Here we talk to The Society of Master Saddles to find out more about the work they carry out, how saddles have developed over the years and the real importance of having a correctly fitted saddle.
Saddling Up – The Facts!
A saddle is without a doubt the most important purchase for your horse. It is a well known fact that a horse needs a correctly fitted saddle to perform to the best of its ability, but is this idea really implemented fully. A badly fitted saddle can do a lot of damage, leading to behaviour problems or even lameness.
The huge influence the saddle has in relation to equine welfare, rider comfort and the production of optimum performance is being increasingly recognised by equine vets and physiotherapists, trainers, instructors and horse owners.
The Society of Master Saddlers (UK) Ltd was formed in 1966 to serve as a Trade Association for the craft retail saddler, but has since embraced all aspects of the Trade. The Society’s aims are to safeguard the quality of work, services, training and qualifications of all those who work in the saddlery trade from manufacturers and retailers through individual craftspeople and saddle fitters.
For horse owners The Society of Master Saddlers acts as a standard that you should expect your saddle fitter to be a part of. Having a Society of Master Saddles Registered Qualified Saddle Fitter guarantees that they are fully qualified, professional and have a minimum of three years’ experience.
Before the Society of Master Saddlers launched its saddle fitting qualification, there was very little formalised training available. Coinciding with the introduction of the saddle fitting qualification, the SMS began an extensive programme providing information and advice about the importance of a correctly fitting saddle in relation to safety, wellbeing and performance. It is a fact that today’s horse owners are far more knowledgeable than their counterparts of even a few years back.
In the last couple of decades, saddle fitting has become more and more complicated. Firstly, whereas in the past most countries were largely reliant on indigenous breeds and types of horse, nowadays many breeds have become global. Consequently, today’s saddle fitters need a far more comprehensive knowledge of the conformation of different breeds. Secondly, there are more saddle designs on the market than ever before. Innovations continue to enter the market and ranges of specialist saddles are constantly increasing. The product knowledge demanded of today’s saddle fitters is far greater and more comprehensive than their counterparts of 20 – even 10 – years ago. And of course, saddle fitters must have a good understanding of the demands of the individual disciplines and sports and the regulations applicable to the use of tack.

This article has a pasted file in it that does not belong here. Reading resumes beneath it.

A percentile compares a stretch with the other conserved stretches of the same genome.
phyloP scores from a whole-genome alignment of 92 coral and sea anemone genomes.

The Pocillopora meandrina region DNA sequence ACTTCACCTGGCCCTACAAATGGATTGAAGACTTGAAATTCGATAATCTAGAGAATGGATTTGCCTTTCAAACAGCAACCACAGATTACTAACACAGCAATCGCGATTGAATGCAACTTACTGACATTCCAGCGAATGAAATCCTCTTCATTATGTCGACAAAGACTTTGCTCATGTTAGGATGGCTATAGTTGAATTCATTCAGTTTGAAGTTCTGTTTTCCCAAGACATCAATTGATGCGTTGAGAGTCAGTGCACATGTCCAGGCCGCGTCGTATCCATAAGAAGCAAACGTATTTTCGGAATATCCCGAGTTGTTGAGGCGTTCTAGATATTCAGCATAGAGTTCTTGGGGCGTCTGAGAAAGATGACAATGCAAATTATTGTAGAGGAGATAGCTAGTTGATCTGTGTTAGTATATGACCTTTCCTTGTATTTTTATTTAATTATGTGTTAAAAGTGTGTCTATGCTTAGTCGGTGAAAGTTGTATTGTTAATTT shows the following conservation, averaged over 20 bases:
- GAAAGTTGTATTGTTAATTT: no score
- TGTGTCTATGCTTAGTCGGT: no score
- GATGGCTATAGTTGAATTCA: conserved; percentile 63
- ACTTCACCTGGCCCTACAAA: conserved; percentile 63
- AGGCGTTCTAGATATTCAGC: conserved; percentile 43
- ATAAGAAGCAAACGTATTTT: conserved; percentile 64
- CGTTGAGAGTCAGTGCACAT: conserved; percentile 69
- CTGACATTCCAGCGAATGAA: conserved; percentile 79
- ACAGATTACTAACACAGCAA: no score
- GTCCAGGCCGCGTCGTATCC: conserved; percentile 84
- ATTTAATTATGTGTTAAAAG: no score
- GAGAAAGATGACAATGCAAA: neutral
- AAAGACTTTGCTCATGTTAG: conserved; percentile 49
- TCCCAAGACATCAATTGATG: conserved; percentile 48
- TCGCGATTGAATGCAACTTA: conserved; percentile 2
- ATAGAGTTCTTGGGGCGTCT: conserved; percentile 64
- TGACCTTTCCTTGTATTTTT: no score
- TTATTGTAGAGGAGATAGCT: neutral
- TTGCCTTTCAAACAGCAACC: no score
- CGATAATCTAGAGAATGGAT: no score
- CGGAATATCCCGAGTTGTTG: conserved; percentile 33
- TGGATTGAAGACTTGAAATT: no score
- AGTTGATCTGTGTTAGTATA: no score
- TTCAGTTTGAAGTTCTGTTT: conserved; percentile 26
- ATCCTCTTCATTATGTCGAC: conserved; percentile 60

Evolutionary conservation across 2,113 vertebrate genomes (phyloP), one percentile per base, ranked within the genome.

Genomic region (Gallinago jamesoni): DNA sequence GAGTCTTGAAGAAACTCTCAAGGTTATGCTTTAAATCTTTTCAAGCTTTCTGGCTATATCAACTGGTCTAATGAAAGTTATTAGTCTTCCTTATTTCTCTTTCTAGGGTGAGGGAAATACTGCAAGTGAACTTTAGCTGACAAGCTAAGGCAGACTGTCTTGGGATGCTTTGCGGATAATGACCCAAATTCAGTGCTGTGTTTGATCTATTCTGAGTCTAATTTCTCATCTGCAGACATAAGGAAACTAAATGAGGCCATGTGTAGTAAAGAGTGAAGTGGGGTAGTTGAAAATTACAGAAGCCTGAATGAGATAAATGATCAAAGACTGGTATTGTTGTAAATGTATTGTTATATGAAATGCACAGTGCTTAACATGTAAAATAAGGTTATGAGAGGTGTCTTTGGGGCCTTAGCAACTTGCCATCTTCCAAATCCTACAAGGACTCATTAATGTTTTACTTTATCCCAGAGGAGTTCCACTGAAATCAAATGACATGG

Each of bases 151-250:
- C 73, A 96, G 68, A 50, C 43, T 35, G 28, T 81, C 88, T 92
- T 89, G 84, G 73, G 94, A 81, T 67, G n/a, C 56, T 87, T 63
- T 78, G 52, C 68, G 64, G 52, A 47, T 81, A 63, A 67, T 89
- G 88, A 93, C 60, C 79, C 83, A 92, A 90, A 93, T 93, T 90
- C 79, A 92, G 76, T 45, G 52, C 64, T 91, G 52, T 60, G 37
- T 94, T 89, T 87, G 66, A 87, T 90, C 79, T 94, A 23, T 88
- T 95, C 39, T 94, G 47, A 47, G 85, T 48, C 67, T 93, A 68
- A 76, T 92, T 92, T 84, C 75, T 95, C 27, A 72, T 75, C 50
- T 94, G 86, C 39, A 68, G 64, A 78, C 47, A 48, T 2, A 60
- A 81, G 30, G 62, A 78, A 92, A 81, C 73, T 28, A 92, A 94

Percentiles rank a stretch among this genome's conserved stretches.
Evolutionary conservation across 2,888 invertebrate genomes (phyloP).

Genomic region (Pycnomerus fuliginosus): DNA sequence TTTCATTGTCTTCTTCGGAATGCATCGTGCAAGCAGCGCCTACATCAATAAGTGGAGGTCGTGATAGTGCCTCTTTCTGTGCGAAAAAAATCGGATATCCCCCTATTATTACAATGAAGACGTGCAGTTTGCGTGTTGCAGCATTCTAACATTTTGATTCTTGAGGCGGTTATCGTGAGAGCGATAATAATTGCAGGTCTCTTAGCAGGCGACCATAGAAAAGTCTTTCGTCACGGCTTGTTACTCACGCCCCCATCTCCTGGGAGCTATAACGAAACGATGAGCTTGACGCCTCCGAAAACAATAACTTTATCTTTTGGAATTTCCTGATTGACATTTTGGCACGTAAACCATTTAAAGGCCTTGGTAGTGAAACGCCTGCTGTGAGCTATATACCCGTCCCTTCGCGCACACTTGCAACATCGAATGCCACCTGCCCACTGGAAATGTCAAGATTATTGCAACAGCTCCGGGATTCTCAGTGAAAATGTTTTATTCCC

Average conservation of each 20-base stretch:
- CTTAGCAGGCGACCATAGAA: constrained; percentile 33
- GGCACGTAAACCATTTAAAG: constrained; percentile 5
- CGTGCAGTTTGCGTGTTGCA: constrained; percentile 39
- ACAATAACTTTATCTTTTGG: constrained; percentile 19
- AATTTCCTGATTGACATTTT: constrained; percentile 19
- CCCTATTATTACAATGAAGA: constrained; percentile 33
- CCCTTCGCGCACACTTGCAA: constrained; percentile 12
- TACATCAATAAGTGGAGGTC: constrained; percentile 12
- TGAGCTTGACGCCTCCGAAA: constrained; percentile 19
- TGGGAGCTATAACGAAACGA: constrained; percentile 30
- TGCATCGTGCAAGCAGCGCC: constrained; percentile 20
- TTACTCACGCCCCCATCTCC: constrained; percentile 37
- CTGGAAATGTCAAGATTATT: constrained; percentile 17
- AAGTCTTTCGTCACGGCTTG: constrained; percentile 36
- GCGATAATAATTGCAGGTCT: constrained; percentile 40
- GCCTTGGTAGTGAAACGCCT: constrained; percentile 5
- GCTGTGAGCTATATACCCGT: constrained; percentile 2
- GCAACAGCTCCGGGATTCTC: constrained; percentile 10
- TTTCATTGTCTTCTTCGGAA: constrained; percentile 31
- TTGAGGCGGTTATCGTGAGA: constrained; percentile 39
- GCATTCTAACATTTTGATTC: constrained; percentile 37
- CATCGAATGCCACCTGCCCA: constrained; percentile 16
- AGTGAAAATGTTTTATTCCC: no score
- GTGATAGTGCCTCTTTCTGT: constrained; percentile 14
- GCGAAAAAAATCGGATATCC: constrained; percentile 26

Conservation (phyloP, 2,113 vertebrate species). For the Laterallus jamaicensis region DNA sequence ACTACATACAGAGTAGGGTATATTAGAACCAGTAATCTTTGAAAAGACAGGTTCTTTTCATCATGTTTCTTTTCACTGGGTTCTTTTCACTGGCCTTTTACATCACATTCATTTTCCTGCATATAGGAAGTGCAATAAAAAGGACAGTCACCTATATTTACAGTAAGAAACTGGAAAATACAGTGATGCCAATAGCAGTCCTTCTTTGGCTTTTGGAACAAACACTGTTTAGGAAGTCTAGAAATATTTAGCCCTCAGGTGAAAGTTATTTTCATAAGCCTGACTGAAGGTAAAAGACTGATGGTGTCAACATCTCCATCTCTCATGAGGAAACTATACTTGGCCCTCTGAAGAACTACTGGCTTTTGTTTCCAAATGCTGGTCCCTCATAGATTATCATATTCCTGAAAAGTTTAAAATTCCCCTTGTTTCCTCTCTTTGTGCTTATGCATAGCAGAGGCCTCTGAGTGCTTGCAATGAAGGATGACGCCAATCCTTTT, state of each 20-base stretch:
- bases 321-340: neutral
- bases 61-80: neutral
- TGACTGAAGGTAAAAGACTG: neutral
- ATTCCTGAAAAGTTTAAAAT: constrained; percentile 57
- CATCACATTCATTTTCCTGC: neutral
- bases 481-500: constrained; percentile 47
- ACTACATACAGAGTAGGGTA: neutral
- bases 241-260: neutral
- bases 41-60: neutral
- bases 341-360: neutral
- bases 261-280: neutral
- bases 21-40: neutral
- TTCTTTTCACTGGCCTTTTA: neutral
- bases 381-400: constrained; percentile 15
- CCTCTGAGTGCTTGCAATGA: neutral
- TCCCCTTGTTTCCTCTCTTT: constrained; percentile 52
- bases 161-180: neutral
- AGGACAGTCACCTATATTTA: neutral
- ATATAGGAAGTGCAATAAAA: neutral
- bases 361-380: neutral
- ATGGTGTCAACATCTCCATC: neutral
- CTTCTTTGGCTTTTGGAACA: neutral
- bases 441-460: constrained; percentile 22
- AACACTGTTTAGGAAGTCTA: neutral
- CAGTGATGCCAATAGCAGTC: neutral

SMS saddle fitters take pride in the help, information and advice they provide. Although every endeavour is made to accommodate the rider, the first priority is to provide a saddle that affords a good fit for the horse.
Horses change considerably over time. A horse’s ‘shape’ is very dependent on the horse owner’s management.
A horse can change shape for many reasons. Maybe he is enjoying a break from work turned out in a field with lots of grass. Possibly, the competition season is well under way, and he is leaner and more muscled than he was at the beginning of the season. Maybe he is a young horse and he is going through a period of rapid growth and development. Maybe his owner, school over for the summer, has vastly increased his exercise and schooling programme. Or perhaps he has lost condition over winter.
It’s surprising how many owners notice a rug getting tighter but the fact that the saddle no longer fits well completely escapes them. This is why it is very important to get saddles checked regularly.
Saddle fitting checks are an important part of horse care. Yes, they cost money. And yes, occasionally the saddle fitter may need to return quite quickly because the horse has changed shape so rapidly. This isn’t an unnecessary expense it is vital to make sure your horse is comfortable.
A saddle that is too narrow and is pinching and exerting other unwanted pressure – or too wide and pressing down and restricting the horse’s ability to use himself correctly – can result in welfare, veterinary, behavioural and performance problems. Overcoming the resulting problems could be expensive in terms of veterinary, schooling and other professional services. Meanwhile the horse has suffered totally unnecessarily.
Recognise that changes in exercise and feed regimes have the potential to alter the horse’s shape. Try to stick to the principle one saddle should fit one horse and remember a saddle adopts the contours of the horse, if placed on a different horse, it could be very uncomfortable. When a saddle suffers an accident or when the horse suffers a fall whilst being ridden the saddle should be examined by a Master or Qualified Saddler. Internal damage such as a broken tree can be difficult to spot and, not rectified, it may result in complicated veterinary problems.
Use the services of a Society of Master Saddlers’ registered qualified saddle fitter to undertake fitting checks regularly. Always have a new saddle fitted and recognise that it is at least equally importance to have a second-hand saddle fitted. SMS saddle fitters have a comprehensive knowledge of saddle brands and designs. They are aware of the rules and regulations applicable to tack and equipment used in all the equestrian disciplines and sports, and offer advice and professional services.
Information about the Society of Master Saddlers can be found on the website: www.mastersaddlers.co.uk or telephone 01449 711642.